| Christmas in Legend and Story|
|by Elva S. Smith|
|An exceptional collection of Christmas stories, legends, and poems, that have distinct literary merit, a spirit of reverence, and an appeal for children. Chosen from a wide variety of sources by a pair of children's librarians, the stories represent the work of many writers. The selections are arranged chronologically, beginning with the birth of the Christ Child. Ages 8-12 |
WHERE LOVE IS, THERE GOD IS ALSO
Count Lyof N. Tolstoï
 IN a certain city dwelt Martin Avdyeeich,
the cobbler. He lived in a cellar, a wretched
little hole with a single window. The window
looked up towards the street, and through it
Martin could just see the passers-by. It is
true that he could see little more than their
boots, but Martin Avdyeeich could read a
man's character by his boots, so he needed no
more. Martin Avdyeeich had lived long in
that one place, and had many acquaintances.
Few indeed were the boots in that neighborhood
which had not passed through his hands
at some time or other. On some he would
fasten new soles, to others he would give side
pieces, others again he would stitch all round,
and even give them new uppers if need be.
And often he saw his own handiwork through
the window. There was always lots of work
for him, for Avdyeeich's hand was cunning
 and his leather good; nor did he overcharge,
and he always kept his word. He always engaged
to do a job by a fixed time if he could;
but if he could not, he said so at once, and
deceived no man. So every one knew Avdyeeich,
and he had no lack of work. Avdyeeich
had always been a pretty good man, but as he
grew old he began to think more about his soul,
and draw nearer to his God. While Martin
was still a journeyman his wife had died; but
his wife had left him a little boy—three years
old. Their other children had not lived. All
the eldest had died early. Martin wished at
first to send his little child into the country to
his sister, but afterwards he thought better of
it. "My Kapitoshka," thought he, "will feel
miserable in a strange household. He shall
stay here with me." And so Avdyeeich left his
master, and took to living in lodgings alone
with his little son. But God did not give
Avdyeeich happiness in his children. No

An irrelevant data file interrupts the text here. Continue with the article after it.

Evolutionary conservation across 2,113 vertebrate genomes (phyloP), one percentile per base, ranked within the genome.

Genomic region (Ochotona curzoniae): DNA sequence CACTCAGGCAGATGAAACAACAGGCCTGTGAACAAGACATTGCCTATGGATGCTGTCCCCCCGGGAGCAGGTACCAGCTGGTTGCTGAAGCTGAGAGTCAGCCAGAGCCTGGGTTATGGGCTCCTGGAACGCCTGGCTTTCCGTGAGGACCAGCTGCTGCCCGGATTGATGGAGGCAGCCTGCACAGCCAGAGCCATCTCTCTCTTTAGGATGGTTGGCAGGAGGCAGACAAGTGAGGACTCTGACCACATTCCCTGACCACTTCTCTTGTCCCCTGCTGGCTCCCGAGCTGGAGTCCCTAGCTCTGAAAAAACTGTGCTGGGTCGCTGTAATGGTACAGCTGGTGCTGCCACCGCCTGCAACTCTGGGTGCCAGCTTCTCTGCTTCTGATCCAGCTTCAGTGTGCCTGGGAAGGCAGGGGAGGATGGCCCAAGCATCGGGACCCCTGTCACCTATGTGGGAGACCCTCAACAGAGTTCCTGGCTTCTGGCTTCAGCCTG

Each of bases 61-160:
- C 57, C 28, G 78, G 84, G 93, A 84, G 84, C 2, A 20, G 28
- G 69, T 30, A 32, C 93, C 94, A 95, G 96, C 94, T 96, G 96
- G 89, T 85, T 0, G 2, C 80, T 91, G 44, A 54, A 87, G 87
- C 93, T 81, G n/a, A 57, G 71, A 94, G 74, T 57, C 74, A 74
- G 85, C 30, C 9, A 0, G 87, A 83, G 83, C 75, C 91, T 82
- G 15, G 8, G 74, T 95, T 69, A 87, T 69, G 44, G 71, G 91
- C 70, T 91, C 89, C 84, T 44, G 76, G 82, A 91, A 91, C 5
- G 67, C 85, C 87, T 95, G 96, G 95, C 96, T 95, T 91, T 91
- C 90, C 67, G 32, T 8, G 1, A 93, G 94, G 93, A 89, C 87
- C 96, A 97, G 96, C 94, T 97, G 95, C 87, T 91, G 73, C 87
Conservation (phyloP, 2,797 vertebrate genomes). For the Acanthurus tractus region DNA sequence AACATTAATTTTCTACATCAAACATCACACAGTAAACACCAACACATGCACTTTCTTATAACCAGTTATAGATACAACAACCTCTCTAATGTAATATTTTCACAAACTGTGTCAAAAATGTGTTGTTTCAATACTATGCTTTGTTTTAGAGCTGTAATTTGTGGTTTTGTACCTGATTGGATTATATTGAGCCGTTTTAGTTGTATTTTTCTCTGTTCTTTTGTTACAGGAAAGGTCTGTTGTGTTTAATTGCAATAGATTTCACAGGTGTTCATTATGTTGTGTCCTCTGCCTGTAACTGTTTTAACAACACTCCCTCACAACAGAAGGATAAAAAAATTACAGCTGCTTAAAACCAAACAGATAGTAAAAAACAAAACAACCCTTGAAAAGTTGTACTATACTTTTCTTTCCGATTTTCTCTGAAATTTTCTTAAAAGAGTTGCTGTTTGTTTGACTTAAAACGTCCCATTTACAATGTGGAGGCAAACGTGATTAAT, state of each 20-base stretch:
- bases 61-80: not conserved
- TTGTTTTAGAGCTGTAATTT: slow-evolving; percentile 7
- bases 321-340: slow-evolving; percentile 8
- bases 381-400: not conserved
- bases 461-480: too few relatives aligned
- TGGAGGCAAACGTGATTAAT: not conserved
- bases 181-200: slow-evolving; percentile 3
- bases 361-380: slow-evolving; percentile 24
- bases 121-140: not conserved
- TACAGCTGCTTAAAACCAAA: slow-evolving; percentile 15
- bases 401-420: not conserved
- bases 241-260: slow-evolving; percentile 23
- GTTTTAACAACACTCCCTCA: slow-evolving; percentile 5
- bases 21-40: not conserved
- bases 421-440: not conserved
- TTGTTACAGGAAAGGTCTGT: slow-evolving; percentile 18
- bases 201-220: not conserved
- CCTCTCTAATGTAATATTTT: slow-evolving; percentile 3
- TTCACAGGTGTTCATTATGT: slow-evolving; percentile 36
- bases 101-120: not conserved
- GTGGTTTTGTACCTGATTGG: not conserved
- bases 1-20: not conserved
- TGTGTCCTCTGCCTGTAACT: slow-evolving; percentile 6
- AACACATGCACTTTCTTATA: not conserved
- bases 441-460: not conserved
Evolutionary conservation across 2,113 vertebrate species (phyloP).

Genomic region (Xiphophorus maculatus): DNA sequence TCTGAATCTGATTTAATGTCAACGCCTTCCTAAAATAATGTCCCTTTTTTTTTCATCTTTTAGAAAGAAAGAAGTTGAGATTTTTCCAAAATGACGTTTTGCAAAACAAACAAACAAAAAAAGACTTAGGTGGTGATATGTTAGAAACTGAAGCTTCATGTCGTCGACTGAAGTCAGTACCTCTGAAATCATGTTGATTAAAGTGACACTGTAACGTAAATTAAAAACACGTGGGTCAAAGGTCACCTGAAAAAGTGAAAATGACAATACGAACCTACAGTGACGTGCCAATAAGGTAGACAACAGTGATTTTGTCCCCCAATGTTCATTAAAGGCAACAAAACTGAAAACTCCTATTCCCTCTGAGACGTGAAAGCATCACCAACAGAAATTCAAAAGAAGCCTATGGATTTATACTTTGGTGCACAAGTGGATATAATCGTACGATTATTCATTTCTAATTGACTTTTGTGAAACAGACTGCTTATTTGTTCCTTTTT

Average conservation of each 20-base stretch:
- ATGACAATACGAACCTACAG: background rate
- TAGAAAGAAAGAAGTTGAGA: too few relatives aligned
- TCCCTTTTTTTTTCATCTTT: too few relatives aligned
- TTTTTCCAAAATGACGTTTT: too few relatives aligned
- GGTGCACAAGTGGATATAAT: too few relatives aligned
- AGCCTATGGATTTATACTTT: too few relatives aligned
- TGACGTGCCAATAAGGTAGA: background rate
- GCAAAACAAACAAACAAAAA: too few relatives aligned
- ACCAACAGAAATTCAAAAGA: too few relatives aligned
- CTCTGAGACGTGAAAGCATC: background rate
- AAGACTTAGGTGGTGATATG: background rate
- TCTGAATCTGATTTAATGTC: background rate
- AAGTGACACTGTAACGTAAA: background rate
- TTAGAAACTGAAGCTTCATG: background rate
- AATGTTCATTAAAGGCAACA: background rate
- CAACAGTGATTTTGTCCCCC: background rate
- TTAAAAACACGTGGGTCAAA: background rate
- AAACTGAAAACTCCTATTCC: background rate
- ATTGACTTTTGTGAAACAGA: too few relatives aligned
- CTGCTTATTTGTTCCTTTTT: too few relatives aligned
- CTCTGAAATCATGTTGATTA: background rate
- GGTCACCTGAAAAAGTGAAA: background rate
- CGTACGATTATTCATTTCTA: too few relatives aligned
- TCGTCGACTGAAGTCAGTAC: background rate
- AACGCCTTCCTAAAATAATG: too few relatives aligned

sooner had the little one begun to grow up and
be a help and a joy to his father's heart, than
a sickness fell upon Kapitoshka, the little one
took to his bed, lay there in a raging fever for
a week, and then died. Martin buried his son
 in despair—so desperate was he that he began
to murmur against God. Such disgust of
life overcame him that he more than once
begged God that he might die; and he reproached
God for taking not him, an old man,
but his darling, his only son, instead. And
after that Avdyeeich left off going to church.
And lo! one day, there came to Avdyeeich
from the Troitsa Monastery, an aged peasant-pilgrim—it
was already the eighth year of his
pilgrimage. Avdyeeich fell a-talking with him
and began to complain of his great sorrow.
"As for living any longer, thou man of God,"
said he, "I desire it not. Would only that I
might die! That is my sole prayer to God.
I am now a man who has no hope."
And the old man said to him: "Thy speech,
Martin, is not good. How shall we judge the
doings of God? God's judgments are not our
thoughts. God willed that thy son shouldst die,
but that thou shouldst live. Therefore 'twas
the best thing both for him and for thee.
because thou wouldst fain have lived for thy
own delight that thou dost now despair."
"But what then is a man to live for?"
 And the old man answered: "For God,
Martin! He gave thee life, and for Him
therefore must thou live. When thou dost
begin to live for Him, thou wilt grieve about
nothing more, and all things will come easy to
Martin was silent for a moment, and then he
said: "And how must one live for God? "
"Christ hath shown us the way. Thou
knowest thy letters. Buy the Gospels and
read; there thou wilt find out how to live for
God. There everything is explained."
These words made the heart of Avdyeeich
burn within him, and he went the same day
and bought for himself a New Testament
printed in very large type, and began to read.
Avdyeeich set out with the determination to
read it only on holidays; but as he read, it
did his heart so much good that he took to
reading it every day. And the second time he
read until all the kerosene in the lamp had
burnt itself out, and for all that he could not
tear himself away from the book. And so it
was every evening. And the more he read, the
more clearly he understood what God wanted
of him, and how it behooved him to live for
 God; and his heart grew lighter and lighter
continually. Formerly, whenever he lay down
to sleep he would only sigh and groan, and
think of nothing but Kapitoshka, but now he
would only say to himself: "Glory to Thee!
Glory to Thee, O Lord! Thy will be done!"
Henceforth the whole life of Avdyeeich was
changed. Formerly, whenever he had a holiday,
he would go to the tavern to drink tea,
nor would he say no to a drop of brandy now
and again. He would tipple with his comrades,
and though not actually drunk, would, for all
that, leave the inn a bit merry, babbling nonsense
and talking loudly and censoriously. He
had done with all that now. His life became
quiet and joyful. With the morning light he
sat down to his work, worked out his time, then
took down his lamp from the hook, placed it